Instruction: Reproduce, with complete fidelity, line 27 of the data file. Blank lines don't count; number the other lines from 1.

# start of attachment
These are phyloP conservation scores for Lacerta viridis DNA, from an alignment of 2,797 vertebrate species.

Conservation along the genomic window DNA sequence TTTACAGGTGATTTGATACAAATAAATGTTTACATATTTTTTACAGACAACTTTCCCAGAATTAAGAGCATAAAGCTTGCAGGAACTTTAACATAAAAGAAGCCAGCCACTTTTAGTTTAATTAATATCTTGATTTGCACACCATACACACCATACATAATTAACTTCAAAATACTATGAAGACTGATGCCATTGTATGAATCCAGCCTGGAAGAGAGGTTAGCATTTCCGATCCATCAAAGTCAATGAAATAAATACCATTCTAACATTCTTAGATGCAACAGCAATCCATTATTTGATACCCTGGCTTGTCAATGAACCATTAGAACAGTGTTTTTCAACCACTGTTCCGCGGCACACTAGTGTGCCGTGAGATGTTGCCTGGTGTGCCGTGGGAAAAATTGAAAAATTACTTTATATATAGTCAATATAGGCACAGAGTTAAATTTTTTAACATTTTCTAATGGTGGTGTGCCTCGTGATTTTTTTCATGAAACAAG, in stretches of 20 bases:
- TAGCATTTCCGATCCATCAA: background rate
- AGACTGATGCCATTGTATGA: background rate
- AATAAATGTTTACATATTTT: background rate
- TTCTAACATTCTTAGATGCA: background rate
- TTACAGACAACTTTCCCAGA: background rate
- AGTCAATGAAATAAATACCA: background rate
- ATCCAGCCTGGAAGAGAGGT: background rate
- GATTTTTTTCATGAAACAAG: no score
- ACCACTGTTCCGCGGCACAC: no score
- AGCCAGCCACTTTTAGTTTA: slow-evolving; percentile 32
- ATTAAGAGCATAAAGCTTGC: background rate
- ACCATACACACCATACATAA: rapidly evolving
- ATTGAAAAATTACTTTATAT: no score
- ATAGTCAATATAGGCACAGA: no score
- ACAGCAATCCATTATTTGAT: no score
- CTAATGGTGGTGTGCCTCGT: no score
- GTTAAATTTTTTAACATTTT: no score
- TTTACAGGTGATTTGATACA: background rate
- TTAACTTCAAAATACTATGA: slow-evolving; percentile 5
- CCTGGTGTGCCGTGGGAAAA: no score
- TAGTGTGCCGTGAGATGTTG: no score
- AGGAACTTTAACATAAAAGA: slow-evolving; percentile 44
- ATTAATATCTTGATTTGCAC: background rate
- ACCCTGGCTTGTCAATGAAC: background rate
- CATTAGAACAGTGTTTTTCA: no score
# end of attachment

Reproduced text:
- CATTAGAACAGTGTTTTTCA: no score